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Revenue (2019) - $133 million

Profit (2019) - $19.4 million

Three-year share price gain - 22%

P/E ratio (trailing) - 18.2

Fast-rising young tech stocks scare the bejesus out of value investors, and 2020 was filled with them. Shopify roared past Royal Bank of Canada to become the country’s most valuable publicly traded company, and recent IPOs such as Lightspeed, Docebo and Dye & Durham soared to multibillion-dollar market capitalizations despite little or no earnings.

For a tech play that’s a lot less stressful, look to placid Regina and Information Services Corp. (ISC), a long-established company that has an intriguing mix of strong fundamentals. Those include government and private-sector clients, digital technology applied to solid traditional businesses, and a track record of steady earnings and stable growth.

ISC is a former provincial Crown corporation that operates the electronic databases for Saskatchewan’s land titles, business registrations and records of personal property (such as autos). The province took the company public in 2013 but retained a 31% stake. Jeff Stusek, a University of Regina MBA graduate who arrived as chief operating officer in 2006 and was promoted to CEO in 2008, said the idea behind the share issue was to “unleash this company to the world.”

Revenue was $79 million to start, all from the province, courtesy of a 20-year exclusive contract to run its databases until 2033. But leaders wanted to diversify outside Saskatchewan and add revenue from private-sector sources, which now accounts for about half.

The company has done that by becoming a mini tech roll-up. In 2015, it bought Toronto-based ESC Corporate Services, which provides registry information to law firms and banks. Two years later, ISC added Enterprise Registry Solutions of Dublin and B.C.-based AVS Systems Inc., which offers technology automation services to lending and leasing businesses. Last July, ISC acquired Paragon Inc. of Toronto, which sells systems and services that help banks and other lenders recover cars, boats and other assets (the repo business in the new millennium).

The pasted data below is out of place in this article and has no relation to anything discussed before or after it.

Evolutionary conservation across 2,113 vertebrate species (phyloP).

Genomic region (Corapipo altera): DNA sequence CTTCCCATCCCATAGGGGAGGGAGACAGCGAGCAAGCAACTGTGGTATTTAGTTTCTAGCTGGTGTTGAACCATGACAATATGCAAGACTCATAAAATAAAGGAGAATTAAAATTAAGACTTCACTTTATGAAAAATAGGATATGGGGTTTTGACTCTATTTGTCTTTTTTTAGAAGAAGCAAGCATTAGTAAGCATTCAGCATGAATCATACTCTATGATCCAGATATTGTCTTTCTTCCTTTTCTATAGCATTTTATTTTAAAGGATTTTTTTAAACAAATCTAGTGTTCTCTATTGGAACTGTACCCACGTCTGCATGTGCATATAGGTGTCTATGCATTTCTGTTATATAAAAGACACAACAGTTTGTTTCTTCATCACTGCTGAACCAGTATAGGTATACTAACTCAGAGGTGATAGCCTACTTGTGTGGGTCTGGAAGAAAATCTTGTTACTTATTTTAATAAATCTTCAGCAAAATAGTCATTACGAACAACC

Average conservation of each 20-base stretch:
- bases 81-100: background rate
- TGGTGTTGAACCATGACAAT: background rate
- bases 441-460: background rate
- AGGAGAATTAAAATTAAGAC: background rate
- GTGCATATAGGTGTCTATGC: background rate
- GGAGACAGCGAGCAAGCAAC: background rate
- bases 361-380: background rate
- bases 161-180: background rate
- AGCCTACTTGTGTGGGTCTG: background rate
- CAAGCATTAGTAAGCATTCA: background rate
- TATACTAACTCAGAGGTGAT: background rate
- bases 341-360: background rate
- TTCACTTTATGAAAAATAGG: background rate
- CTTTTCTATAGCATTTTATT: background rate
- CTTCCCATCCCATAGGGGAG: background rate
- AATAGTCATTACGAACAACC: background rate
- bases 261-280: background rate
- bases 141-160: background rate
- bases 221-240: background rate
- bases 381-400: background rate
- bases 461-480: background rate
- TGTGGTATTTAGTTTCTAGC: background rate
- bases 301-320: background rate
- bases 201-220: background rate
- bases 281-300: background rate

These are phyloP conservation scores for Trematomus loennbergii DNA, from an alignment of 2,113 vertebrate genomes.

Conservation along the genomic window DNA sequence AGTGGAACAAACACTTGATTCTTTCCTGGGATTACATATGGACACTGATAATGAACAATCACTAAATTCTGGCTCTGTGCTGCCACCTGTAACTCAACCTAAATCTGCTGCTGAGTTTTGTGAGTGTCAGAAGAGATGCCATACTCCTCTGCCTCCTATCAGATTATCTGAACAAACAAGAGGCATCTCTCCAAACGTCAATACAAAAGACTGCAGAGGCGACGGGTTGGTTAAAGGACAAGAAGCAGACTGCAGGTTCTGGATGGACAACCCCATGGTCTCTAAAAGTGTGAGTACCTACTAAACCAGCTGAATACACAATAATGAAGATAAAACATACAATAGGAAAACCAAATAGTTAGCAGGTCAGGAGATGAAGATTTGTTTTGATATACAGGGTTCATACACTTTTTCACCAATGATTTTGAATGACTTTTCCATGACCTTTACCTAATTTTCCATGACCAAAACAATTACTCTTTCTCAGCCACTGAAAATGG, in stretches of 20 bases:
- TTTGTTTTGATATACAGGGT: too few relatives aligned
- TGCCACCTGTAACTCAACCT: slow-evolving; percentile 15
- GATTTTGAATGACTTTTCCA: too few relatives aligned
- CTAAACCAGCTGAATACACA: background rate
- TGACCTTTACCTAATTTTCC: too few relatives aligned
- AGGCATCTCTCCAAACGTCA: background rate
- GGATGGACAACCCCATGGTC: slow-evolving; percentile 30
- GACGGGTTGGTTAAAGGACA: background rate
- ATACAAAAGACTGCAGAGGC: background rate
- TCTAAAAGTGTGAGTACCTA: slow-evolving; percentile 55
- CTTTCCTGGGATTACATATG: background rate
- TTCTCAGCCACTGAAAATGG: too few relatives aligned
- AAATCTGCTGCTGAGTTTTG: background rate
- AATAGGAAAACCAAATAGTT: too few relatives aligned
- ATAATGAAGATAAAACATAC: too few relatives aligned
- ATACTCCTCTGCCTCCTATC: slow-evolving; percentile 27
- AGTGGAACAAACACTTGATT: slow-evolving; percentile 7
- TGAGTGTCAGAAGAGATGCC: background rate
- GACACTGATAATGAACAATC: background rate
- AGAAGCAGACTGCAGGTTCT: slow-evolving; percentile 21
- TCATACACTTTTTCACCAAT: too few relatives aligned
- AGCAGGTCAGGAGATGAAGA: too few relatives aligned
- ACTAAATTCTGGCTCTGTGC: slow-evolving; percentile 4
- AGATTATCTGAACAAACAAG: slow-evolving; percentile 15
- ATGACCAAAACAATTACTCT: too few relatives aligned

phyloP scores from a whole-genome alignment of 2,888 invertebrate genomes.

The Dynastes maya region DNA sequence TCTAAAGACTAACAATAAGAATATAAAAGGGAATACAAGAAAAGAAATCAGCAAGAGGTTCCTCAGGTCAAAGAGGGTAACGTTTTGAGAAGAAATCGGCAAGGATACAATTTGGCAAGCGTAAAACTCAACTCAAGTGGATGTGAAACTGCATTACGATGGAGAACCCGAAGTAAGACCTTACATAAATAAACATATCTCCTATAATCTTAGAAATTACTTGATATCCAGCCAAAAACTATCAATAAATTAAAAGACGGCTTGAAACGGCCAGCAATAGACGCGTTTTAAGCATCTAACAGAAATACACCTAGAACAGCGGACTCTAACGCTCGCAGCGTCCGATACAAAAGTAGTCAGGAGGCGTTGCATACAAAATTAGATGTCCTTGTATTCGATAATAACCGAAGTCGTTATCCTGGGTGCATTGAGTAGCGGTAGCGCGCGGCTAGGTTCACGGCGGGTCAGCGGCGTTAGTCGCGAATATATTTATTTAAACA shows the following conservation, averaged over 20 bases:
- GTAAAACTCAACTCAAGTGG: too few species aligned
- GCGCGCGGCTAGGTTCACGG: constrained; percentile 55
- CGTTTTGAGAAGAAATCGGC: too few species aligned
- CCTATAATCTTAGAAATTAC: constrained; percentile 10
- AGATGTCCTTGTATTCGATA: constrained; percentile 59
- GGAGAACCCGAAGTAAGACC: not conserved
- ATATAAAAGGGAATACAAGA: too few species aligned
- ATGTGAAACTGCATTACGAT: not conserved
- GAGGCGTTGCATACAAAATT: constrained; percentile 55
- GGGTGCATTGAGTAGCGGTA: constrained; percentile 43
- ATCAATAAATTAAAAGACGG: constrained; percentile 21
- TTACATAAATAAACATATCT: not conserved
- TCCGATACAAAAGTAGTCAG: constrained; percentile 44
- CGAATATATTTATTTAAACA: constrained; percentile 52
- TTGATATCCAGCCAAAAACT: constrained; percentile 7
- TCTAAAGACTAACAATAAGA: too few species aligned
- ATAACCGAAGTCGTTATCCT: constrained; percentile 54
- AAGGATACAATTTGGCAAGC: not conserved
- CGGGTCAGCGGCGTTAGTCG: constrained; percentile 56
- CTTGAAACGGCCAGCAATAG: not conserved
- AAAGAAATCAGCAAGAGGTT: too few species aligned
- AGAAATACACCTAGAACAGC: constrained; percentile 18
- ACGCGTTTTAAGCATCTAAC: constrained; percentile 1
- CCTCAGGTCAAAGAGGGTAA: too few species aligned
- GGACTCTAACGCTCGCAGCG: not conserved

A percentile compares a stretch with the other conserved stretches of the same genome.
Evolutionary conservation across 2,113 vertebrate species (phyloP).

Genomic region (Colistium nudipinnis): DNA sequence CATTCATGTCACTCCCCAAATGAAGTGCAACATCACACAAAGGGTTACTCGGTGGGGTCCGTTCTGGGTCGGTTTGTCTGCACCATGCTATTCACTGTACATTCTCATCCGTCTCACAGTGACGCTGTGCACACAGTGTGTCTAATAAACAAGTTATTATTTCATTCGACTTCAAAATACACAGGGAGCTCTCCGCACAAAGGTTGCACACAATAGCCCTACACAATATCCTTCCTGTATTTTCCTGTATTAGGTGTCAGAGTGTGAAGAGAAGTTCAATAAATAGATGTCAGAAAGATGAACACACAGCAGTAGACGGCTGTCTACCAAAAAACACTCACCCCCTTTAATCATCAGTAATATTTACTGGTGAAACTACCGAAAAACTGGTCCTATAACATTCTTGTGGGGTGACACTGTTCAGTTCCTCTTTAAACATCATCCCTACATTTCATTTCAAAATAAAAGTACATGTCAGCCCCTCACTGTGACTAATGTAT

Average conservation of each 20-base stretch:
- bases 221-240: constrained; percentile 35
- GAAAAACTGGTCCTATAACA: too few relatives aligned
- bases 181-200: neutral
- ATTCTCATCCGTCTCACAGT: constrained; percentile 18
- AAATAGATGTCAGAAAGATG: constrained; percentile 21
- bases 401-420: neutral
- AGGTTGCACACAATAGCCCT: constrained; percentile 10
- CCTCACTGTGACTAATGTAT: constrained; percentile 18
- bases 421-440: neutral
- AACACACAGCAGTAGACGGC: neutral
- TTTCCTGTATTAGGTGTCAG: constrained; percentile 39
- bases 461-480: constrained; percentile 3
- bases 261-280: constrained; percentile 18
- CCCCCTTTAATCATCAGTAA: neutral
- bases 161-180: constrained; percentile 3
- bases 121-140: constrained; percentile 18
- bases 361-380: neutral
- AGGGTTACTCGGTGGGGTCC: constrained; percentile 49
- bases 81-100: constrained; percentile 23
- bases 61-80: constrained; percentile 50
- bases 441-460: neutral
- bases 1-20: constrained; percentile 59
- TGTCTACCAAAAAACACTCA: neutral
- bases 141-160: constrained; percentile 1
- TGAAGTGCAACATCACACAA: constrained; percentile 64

“That turned some new eyes to our story,” says Stusek, who’s 51. “What was boring becomes exciting.” Until that purchase, ISC’s stock has for years hovered just above its issue price of $14 for years and then sank below that mark last May in the COVID-19 market plunge. But since the summer, ISC has climbed past $20.

Even so, the excitement still seems limited. Growth will likely remain prudent. ISC operates mostly in niche markets. Its closest competitor is Toronto’s Ontario Municipal Employees Retirement System–owned Teranet, another mid-sized provider that grew out of a registry operation. But that focus keeps the business below the radar of tech giants.

And with ISC still priced at less than 20 times its trailing earnings per share, it provides a stress-free option for both growth and value investors. “I think we’re in the sweet spot of both,” Stusek says.

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